- In the fiscal year 2017, 50 colleges received 30% of student veterans' Post-9/11 GI Bill benefits, about half of which went to for-profit colleges, according to a new report from the U.S. Government Accountability Office (GAO).
- That's compared to 25% of funds going to private nonprofit colleges and 22% to public colleges. Within the top 50 institutions, the share of students enrolled in each of the three college types mirrored the share of funds it received.
- The new data follows a spate of for-profit college closures this past winter and comes amid growing pressure to change key legislation governing how they calculate their revenue to include military benefits.
The abrupt shuttering of for-profit colleges run by Education Corporation of American (ECA), Vatterott Educational Centers and Dream Center Education Holdings (DCEH) from the end of 2018 to early 2019 left tens of thousands of students with an uncertain path forward.
It also drew renewed attention to the mix of faulty oversight mechanisms and heightened regulatory scrutiny that have contributed to the sudden closures of other major for-profit systems in recent years. More than 1,000 for-profit college campuses closed from 2014 to 2018 according to data reported by The Chronicle of Higher Education.
Sudden closures can leave students struggling to transfer credits and with little time to fully explore new options. The institutions also may have not established teach-out plans. Students at closed for-profits are particularly vulnerable, according to the GAO report. While students lost about 37% of credits when transferring between public institutions, those transferring from a for-profit to a public college lost nearly all (94%) prior credits.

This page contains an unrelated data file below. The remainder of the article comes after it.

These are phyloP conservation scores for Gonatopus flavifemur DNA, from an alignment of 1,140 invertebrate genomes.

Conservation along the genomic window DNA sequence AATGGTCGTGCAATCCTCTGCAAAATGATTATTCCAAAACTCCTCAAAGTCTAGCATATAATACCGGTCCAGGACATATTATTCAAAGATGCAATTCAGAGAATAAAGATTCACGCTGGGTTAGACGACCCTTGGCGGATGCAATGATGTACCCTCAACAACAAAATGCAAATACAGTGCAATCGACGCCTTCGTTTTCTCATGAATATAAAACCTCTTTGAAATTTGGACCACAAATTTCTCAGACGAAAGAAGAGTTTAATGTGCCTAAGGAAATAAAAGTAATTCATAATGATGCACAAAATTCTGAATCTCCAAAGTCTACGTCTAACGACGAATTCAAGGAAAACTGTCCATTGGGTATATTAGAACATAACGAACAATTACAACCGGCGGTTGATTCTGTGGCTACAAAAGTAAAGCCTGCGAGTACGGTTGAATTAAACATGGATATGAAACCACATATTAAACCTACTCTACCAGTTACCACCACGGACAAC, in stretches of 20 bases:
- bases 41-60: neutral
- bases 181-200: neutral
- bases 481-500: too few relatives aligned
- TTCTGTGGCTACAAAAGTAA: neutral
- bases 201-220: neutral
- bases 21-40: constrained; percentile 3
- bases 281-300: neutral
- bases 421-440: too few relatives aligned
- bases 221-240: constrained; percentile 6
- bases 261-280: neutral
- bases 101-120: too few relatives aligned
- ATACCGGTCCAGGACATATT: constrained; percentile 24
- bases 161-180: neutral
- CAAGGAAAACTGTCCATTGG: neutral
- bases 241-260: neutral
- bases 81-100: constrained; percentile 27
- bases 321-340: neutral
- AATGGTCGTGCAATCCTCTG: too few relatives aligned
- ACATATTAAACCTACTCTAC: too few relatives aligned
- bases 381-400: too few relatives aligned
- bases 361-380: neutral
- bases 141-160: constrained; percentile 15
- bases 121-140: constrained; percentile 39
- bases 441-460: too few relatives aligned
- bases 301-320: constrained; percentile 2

The impact of school closures can be pronounced for student veterans, who are more likely to be attending a for-profit college and may also be "dealing with the effects of combat-related physical and psychological injuries," the report explains. The GAO report says "thousands" of student veterans were affected by the DCEH and ECA closures.
The expansion of the GI tuition benefit in 2008, along with a rule exempting those funds from counting toward for-profit colleges' maximum 90% revenue from federal aid, compounds the issue, Politico reported. For-profit colleges are known to focus heavily on recruiting veterans, looking to tap into their GI Bill, which doesn't count toward that 90%.
In 2016, an analysis found the number of colleges not compliant with federal funds reporting under the 90/10 rule would grow to almost 200 from 17 if Post-9/11 GI Bill benefits were considered.
Veterans advocates have been pushing Congress to amend the rule to include military education benefits in that 90% and to reduce the percentage. Proposed legislation in the House addresses those concerns, which go beyond the sheer impact of closures.
The GAO report notes student veterans at for-profit colleges were less likely to graduate in six years than those at public colleges and private nonprofits. The graduation rate for those at for-profits was also well below the national average. Full-time and part-time student retention rates were also lower at for-profits.
A separate audit last year from the Department of Veterans Affairs' (VA) internal watchdog group found GI benefits were going to programs that had issues with approvals, changes or reviews, or "potentially erroneous, deceptive, or misleading advertisements."
Not everyone is on board with changing the rule. In prepared remarks, the executive director of the education arm of the VA's Veterans Benefits Administration cited "significant concerns" over how the agency would implement proposed legislation to limit the share of revenue for-profits receive from federal sources.